Lakers News: Jared Dudley Says LAL Wrong for Valuing Youth over Veteran Presence

Kristopher Knox@@kris_knoxFeatured ColumnistAugust 26, 2021

Milwaukee Bucks' George Hill is fouled by Los Angeles Lakers' Jared Dudley during the first half of an NBA basketball game Thursday, Dec. 19, 2019, in Milwaukee. (AP Photo/Morry Gash)
Morry Gash/Associated Press

After 14 seasons playing in the NBA—the last two with the Los Angeles Lakers—journeyman Jared Dudley has decided to transition into coaching. A first-round pick back in 2007, Dudley has enjoyed a long career and finally won a championship with the Lakers during the 2019-2020 season.

Now, Dudley will join former Lakers assistant and current Dallas Mavericks head coach Jason Kidd:

Jared Dudley @JaredDudley619

I been preparing this moment for a long time! From deep talks With Nash, Hill, Shaq, Bron, Booker, Beal, AD, Giannis the list goes on.. Very excited to Join the MAVS and JKidd staff! Perfect fit and opportunity… Time to get to work

While joining Kidd and the Mavericks for the next stage of his career makes a lot of sense, it was not an orchestrated decision. Dudley spent the offseason believing that he would return to Los Angeles.

"I thought I was coming back to the Lakers," Dudley said in an interview with Bill Plaschke of the Los Angeles Times. "This is crazy."

While the 36-year-old wasn't a heavy contributor for the Lakers—he averaged 7.8 minutes and 1.3 points—he was a valued veteran and locker-room presence.

LeBron James loved having Dudley on his team.

Spectrum SportsNet @SpectrumSN

"Dudz is one of those guys, no matter what the team needs... he's ready for whatever. That's a diamond in the rough for a championship team." LeBron on the impact of @JaredDudley619. https://t.co/3Abaruhzc3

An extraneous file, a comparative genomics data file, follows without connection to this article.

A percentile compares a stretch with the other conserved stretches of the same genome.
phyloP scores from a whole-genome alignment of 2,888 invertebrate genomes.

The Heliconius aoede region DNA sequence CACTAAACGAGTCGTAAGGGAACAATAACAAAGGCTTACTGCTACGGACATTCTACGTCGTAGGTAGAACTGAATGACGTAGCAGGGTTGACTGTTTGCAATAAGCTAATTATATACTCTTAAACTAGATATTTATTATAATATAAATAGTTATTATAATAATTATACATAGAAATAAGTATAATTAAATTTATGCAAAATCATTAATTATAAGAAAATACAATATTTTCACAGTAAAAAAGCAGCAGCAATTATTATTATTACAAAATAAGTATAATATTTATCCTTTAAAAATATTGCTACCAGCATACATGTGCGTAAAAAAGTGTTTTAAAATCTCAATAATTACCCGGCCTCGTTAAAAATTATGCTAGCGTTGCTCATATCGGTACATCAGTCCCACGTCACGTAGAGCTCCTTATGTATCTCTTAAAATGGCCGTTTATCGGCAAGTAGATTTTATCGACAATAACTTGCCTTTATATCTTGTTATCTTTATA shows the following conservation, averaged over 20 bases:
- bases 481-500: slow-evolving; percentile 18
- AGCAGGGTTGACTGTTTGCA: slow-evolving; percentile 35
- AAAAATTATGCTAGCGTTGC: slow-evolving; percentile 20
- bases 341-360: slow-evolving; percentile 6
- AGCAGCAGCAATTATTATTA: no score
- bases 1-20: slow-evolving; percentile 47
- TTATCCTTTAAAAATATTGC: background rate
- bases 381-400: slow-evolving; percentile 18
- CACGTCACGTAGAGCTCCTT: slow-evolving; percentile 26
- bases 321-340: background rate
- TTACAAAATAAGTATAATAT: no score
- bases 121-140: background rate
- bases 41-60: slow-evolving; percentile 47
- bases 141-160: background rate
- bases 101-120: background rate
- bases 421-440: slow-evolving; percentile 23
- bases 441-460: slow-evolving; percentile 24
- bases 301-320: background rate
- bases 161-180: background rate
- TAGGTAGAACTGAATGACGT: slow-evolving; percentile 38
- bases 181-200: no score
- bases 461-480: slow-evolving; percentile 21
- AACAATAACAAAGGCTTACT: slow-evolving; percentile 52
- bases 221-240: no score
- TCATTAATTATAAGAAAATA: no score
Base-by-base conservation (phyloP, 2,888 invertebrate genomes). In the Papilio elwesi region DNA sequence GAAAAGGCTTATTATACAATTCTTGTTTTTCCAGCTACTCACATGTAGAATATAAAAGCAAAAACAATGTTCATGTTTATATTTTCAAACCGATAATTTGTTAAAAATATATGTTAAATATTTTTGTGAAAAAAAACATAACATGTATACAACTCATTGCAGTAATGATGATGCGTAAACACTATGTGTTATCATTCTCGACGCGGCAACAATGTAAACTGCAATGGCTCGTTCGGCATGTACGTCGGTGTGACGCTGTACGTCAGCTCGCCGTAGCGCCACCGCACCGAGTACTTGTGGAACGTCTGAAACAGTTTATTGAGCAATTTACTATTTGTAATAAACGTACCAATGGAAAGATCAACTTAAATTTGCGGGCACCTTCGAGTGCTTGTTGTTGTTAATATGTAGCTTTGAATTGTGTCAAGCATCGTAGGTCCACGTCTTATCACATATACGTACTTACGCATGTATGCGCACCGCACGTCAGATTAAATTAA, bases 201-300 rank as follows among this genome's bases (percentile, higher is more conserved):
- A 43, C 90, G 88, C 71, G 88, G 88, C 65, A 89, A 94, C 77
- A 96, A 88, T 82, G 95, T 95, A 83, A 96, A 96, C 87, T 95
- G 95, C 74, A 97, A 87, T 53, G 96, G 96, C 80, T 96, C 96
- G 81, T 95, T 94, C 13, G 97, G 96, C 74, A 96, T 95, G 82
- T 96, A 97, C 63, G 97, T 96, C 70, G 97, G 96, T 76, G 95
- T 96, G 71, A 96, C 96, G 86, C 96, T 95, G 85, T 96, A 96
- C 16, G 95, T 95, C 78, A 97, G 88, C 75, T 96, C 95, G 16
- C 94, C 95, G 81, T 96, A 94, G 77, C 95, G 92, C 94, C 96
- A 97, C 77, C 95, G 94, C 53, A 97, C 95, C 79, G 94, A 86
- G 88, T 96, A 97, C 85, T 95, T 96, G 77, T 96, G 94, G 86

"I've been fortunate enough to play with some real, real true professionals when it comes to that role and guys that are stars in their role, and Dudz is another one of those guys that whatever the team needs—I mean literally, whatever the team needs—he is ready for whatever both on and off the floor," James said back in January.

According to Dudley, both James and Anthony Davis were hoping to bring him back for another run—though ultimately, the decision fell on vice president of basketball operations and general manager Rob Pelinka and senior advisor Kurt Rambis.

"Obviously LeBron and A.D. wanted me back, but we just couldn't convince them," Dudley said, per Plaschke. "No one owed me anything, Rob and Kurt were honest and upfront, nothing but respect and gratitude to them and [president] Jeanie [Buss]."

The decision to let Dudley go was not mutual, and Dudley believes that L.A. erred in prioritizing youth this offseason.

"I did want to come back," Dudley said, per Plaschke. " ... I talked to Rob and Kurt, I thanked them, but I told them, you're valuing youth more than a locker room presence guy. I said, 'I respect you for doing that, but I think you're wrong,'"

"Youth" has not been a term thrown around much this offseason regarding the Lakers. James is 36 years old, trade acquisition Russell Westbrook is 32, Wayne Ellington is 33 and free-agent additions Carmelo Anthony and Dwight Howard are 37 and 35, respectively.

The Lakers do have the 28-year-old Davis, 26-year-old Kendrick Nunn and 20-year-old Talen Horton-Tucker, though.

However, Dudley has been around longer than most, and his player-coach role with Los Angeles certainly gave him the air of an elder statesman. According to Dudley, that role would be invaluable for a team with championship aspirations.

"Frank Vogel has to walk a tight line, but I don't. I can get on anybody and they know what kind of guy I am and they don't take it personal," Dudley said, per Plaschke.

While Dudley wouldn't have played a significant role for the Lakers on the court this season, he would have been a tremendous presence off the court, in the locker room and on the bench. Losing him is a gamble, and we'll find out soon enough whether it pays off for Los Angeles.


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